According to the document (which was sent to the Bristol Observer by the state’s Department of Veterans’ Affairs), on the night of Jan. 29, 2013, 4,506 persons were homeless in Connecticut. In Bristol, there were 17 adults and children in families, and 56 adults without children (four of whom were between the ages of 18 and 24) that were sheltered and unsheltered. On this night, the homeless population in Bristol totaled 2 percent of the state’s homeless population, or 73 persons. In Bristol, 16 homeless individuals were unsheltered, meaning they were on the streets or in a location that is not meant for human habitation. (None of those 16 individuals counted as unsheltered in Bristol were veterans.)
According to the analysis, three of the homeless individuals in Bristol were veterans, and on the night of the survey 340 veterans were counted in shelters and in “places unintended for human habitation,” with 24 of those individuals being female veterans and three out of eight veterans were experiencing chronic homelessness. Statewide, the report said, 266 veterans were counted in either emergency shelters or in transitional housing. Bridgeport had the highest number of homeless veterans.
Statewide, 74 veterans were unsheltered on the night of the study and in New Britain all 10 unsheltered adults counted were veterans.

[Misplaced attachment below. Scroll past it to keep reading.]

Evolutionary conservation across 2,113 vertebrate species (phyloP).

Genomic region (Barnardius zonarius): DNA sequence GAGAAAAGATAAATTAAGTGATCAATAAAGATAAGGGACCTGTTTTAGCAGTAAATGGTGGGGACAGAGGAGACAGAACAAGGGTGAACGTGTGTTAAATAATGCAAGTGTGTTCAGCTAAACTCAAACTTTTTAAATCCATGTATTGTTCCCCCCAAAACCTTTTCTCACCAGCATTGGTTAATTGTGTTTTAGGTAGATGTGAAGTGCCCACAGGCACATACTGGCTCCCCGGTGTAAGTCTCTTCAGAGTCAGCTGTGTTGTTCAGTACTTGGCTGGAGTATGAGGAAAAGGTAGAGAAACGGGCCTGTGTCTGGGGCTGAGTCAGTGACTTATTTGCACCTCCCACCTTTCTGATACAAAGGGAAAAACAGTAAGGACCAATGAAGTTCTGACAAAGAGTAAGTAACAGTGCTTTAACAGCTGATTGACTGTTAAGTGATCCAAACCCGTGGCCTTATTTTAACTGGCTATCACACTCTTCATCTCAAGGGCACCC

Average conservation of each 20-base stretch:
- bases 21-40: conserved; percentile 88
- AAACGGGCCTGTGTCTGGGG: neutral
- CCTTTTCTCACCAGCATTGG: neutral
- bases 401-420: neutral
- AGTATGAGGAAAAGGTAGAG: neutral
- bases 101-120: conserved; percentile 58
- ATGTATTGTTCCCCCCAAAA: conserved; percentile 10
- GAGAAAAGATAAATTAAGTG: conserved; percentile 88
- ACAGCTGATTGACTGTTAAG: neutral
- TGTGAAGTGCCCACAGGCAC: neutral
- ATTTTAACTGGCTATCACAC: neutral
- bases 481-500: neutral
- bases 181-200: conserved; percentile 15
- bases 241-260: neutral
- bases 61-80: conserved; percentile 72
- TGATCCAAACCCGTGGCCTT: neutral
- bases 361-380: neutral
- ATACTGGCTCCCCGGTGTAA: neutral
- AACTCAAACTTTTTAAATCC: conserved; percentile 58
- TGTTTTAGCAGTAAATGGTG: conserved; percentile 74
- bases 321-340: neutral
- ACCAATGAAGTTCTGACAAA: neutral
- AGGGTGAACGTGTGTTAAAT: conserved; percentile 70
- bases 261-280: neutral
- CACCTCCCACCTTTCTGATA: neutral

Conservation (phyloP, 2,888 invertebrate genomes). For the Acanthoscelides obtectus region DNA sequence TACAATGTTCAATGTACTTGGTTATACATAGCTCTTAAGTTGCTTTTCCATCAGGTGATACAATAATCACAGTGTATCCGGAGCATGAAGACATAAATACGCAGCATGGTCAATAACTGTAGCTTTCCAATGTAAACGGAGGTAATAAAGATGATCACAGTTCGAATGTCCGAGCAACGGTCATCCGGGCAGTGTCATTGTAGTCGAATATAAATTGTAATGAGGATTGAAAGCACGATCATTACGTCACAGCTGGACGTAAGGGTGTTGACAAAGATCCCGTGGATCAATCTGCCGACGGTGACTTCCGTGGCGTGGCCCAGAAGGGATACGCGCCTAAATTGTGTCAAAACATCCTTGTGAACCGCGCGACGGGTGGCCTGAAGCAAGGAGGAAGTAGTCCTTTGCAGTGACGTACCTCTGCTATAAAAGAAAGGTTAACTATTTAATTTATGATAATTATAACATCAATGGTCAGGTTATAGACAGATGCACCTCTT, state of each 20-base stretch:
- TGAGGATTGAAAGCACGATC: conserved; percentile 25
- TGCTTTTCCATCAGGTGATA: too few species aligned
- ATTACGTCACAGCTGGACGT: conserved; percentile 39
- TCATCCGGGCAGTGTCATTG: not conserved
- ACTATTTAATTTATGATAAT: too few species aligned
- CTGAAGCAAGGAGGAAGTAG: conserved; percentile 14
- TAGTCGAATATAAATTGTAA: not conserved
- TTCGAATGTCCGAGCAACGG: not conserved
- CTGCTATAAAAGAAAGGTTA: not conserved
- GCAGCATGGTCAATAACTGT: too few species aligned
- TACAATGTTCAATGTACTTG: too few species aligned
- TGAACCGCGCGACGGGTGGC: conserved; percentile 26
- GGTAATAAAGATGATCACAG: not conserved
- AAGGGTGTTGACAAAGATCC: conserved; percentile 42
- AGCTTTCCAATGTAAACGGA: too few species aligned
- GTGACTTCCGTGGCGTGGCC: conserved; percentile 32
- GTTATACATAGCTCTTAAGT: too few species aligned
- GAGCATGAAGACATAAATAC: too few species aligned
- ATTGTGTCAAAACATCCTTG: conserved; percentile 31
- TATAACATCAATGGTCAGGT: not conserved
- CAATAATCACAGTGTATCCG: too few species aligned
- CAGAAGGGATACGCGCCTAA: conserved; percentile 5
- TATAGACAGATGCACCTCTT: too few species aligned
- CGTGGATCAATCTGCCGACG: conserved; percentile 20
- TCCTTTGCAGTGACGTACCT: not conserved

Bristol has the fifth largest veterans population in the state. While the study shows valid numbers, not all homeless individuals may have been found that night, and many of them may not have disclosed themselves as veterans.
Donna Dognin, customer support coordinator at the Army Strong Community Center in Bristol, said in an email that the best way for homeless individuals or families in Bristol to get help is to seek community service, like Bristol Community Organization, or shelters. She said individuals should let the services know if they are a veteran, “especially here in Bristol, we are very connected with the social services in the City, who then in turn will connect the veteran to us, or call us for additional resources.”
Philip Lysiak, executive director of the St. Vincent De Paul Mission of Bristol said while he does not see many veterans at the shelter, there have been some that have come through the doors. Lysiak said the mission has the resources to connect the veterans with the Department of Housing and Urban Development’s Veterans Affairs Supportive Housing program, or VASH. This program will find housing for the veterans, and Lysiak said there is a quick turnaround between getting them from the shelter into the program.
“The best thing is to call Veterans Affairs (VA) or the shelter; don’t wait around out there, there is help,” Lysiak added.
The St. Vincent De Paul Mission of Bristol is located at 19 Jacobs St., and can be reached at (860)589-9098. The Department of Veterans Affairs is located at 287 West St, Rocky Hill, and can be reached at (860)721-5976. For more information on the Connecticut Heroes Project visit its website at www.ctheroesproject.org.
Comments? Email knaples@BristolObserver. com.